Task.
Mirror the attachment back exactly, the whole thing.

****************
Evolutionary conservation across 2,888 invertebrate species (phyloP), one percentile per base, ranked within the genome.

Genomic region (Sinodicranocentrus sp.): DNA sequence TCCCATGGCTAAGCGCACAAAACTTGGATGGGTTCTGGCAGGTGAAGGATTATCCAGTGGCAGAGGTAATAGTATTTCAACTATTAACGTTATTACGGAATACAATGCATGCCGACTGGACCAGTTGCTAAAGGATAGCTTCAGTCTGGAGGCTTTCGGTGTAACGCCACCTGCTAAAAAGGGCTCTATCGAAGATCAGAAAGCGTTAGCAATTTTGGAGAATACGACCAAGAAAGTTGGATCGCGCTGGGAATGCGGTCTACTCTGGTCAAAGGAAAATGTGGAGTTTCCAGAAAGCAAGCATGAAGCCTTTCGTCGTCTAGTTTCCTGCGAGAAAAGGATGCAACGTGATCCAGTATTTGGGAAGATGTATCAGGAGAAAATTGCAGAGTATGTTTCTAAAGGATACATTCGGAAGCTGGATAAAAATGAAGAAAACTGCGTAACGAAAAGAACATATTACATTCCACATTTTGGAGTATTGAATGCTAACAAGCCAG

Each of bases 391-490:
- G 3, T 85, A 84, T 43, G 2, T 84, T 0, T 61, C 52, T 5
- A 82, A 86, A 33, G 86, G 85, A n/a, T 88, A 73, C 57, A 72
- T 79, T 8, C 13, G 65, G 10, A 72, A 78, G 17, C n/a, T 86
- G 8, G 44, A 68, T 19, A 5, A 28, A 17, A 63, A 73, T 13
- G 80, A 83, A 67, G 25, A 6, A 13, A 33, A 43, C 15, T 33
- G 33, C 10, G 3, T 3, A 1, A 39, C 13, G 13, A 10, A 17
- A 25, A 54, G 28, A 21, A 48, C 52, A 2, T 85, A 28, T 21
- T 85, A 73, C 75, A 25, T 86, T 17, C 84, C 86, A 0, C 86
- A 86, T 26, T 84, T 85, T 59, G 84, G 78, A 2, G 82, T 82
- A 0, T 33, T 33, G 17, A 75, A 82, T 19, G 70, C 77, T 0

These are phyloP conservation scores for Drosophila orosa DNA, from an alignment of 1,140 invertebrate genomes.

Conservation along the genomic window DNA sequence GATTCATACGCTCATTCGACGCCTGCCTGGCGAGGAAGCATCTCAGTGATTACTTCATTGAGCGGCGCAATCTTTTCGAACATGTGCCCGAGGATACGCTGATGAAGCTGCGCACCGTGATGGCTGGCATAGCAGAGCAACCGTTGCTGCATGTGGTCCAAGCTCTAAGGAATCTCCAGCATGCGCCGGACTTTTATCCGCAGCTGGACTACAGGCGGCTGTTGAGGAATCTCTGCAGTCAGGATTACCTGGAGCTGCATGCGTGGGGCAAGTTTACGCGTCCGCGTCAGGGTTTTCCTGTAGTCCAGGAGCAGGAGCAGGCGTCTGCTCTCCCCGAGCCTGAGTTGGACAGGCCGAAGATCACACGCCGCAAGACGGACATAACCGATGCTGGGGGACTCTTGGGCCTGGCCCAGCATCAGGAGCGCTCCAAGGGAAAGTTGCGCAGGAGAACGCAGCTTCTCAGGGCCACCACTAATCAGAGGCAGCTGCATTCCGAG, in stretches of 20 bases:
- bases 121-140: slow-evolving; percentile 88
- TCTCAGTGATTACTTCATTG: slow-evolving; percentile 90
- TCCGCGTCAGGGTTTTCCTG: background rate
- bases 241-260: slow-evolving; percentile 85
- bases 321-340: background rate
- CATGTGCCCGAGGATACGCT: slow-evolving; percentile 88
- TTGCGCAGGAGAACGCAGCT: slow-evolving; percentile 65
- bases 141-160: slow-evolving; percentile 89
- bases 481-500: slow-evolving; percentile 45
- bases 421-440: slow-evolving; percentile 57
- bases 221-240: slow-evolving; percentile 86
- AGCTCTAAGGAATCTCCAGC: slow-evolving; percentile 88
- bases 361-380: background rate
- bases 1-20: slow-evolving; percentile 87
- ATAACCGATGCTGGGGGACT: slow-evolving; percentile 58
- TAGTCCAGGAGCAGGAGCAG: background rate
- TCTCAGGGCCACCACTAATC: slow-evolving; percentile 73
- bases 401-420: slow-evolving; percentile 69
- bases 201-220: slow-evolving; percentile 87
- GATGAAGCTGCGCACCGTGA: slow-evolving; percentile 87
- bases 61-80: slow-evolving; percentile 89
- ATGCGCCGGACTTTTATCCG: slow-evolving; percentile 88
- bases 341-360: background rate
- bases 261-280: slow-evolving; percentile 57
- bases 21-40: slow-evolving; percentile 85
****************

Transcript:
Evolutionary conservation across 2,888 invertebrate species (phyloP), one percentile per base, ranked within the genome.

Genomic region (Sinodicranocentrus sp.): DNA sequence TCCCATGGCTAAGCGCACAAAACTTGGATGGGTTCTGGCAGGTGAAGGATTATCCAGTGGCAGAGGTAATAGTATTTCAACTATTAACGTTATTACGGAATACAATGCATGCCGACTGGACCAGTTGCTAAAGGATAGCTTCAGTCTGGAGGCTTTCGGTGTAACGCCACCTGCTAAAAAGGGCTCTATCGAAGATCAGAAAGCGTTAGCAATTTTGGAGAATACGACCAAGAAAGTTGGATCGCGCTGGGAATGCGGTCTACTCTGGTCAAAGGAAAATGTGGAGTTTCCAGAAAGCAAGCATGAAGCCTTTCGTCGTCTAGTTTCCTGCGAGAAAAGGATGCAACGTGATCCAGTATTTGGGAAGATGTATCAGGAGAAAATTGCAGAGTATGTTTCTAAAGGATACATTCGGAAGCTGGATAAAAATGAAGAAAACTGCGTAACGAAAAGAACATATTACATTCCACATTTTGGAGTATTGAATGCTAACAAGCCAG

Each of bases 391-490:
- G 3, T 85, A 84, T 43, G 2, T 84, T 0, T 61, C 52, T 5
- A 82, A 86, A 33, G 86, G 85, A n/a, T 88, A 73, C 57, A 72
- T 79, T 8, C 13, G 65, G 10, A 72, A 78, G 17, C n/a, T 86
- G 8, G 44, A 68, T 19, A 5, A 28, A 17, A 63, A 73, T 13
- G 80, A 83, A 67, G 25, A 6, A 13, A 33, A 43, C 15, T 33
- G 33, C 10, G 3, T 3, A 1, A 39, C 13, G 13, A 10, A 17
- A 25, A 54, G 28, A 21, A 48, C 52, A 2, T 85, A 28, T 21
- T 85, A 73, C 75, A 25, T 86, T 17, C 84, C 86, A 0, C 86
- A 86, T 26, T 84, T 85, T 59, G 84, G 78, A 2, G 82, T 82
- A 0, T 33, T 33, G 17, A 75, A 82, T 19, G 70, C 77, T 0

These are phyloP conservation scores for Drosophila orosa DNA, from an alignment of 1,140 invertebrate genomes.

Conservation along the genomic window DNA sequence GATTCATACGCTCATTCGACGCCTGCCTGGCGAGGAAGCATCTCAGTGATTACTTCATTGAGCGGCGCAATCTTTTCGAACATGTGCCCGAGGATACGCTGATGAAGCTGCGCACCGTGATGGCTGGCATAGCAGAGCAACCGTTGCTGCATGTGGTCCAAGCTCTAAGGAATCTCCAGCATGCGCCGGACTTTTATCCGCAGCTGGACTACAGGCGGCTGTTGAGGAATCTCTGCAGTCAGGATTACCTGGAGCTGCATGCGTGGGGCAAGTTTACGCGTCCGCGTCAGGGTTTTCCTGTAGTCCAGGAGCAGGAGCAGGCGTCTGCTCTCCCCGAGCCTGAGTTGGACAGGCCGAAGATCACACGCCGCAAGACGGACATAACCGATGCTGGGGGACTCTTGGGCCTGGCCCAGCATCAGGAGCGCTCCAAGGGAAAGTTGCGCAGGAGAACGCAGCTTCTCAGGGCCACCACTAATCAGAGGCAGCTGCATTCCGAG, in stretches of 20 bases:
- bases 121-140: slow-evolving; percentile 88
- TCTCAGTGATTACTTCATTG: slow-evolving; percentile 90
- TCCGCGTCAGGGTTTTCCTG: background rate
- bases 241-260: slow-evolving; percentile 85
- bases 321-340: background rate
- CATGTGCCCGAGGATACGCT: slow-evolving; percentile 88
- TTGCGCAGGAGAACGCAGCT: slow-evolving; percentile 65
- bases 141-160: slow-evolving; percentile 89
- bases 481-500: slow-evolving; percentile 45
- bases 421-440: slow-evolving; percentile 57
- bases 221-240: slow-evolving; percentile 86
- AGCTCTAAGGAATCTCCAGC: slow-evolving; percentile 88
- bases 361-380: background rate
- bases 1-20: slow-evolving; percentile 87
- ATAACCGATGCTGGGGGACT: slow-evolving; percentile 58
- TAGTCCAGGAGCAGGAGCAG: background rate
- TCTCAGGGCCACCACTAATC: slow-evolving; percentile 73
- bases 401-420: slow-evolving; percentile 69
- bases 201-220: slow-evolving; percentile 87
- GATGAAGCTGCGCACCGTGA: slow-evolving; percentile 87
- bases 61-80: slow-evolving; percentile 89
- ATGCGCCGGACTTTTATCCG: slow-evolving; percentile 88
- bases 341-360: background rate
- bases 261-280: slow-evolving; percentile 57
- bases 21-40: slow-evolving; percentile 85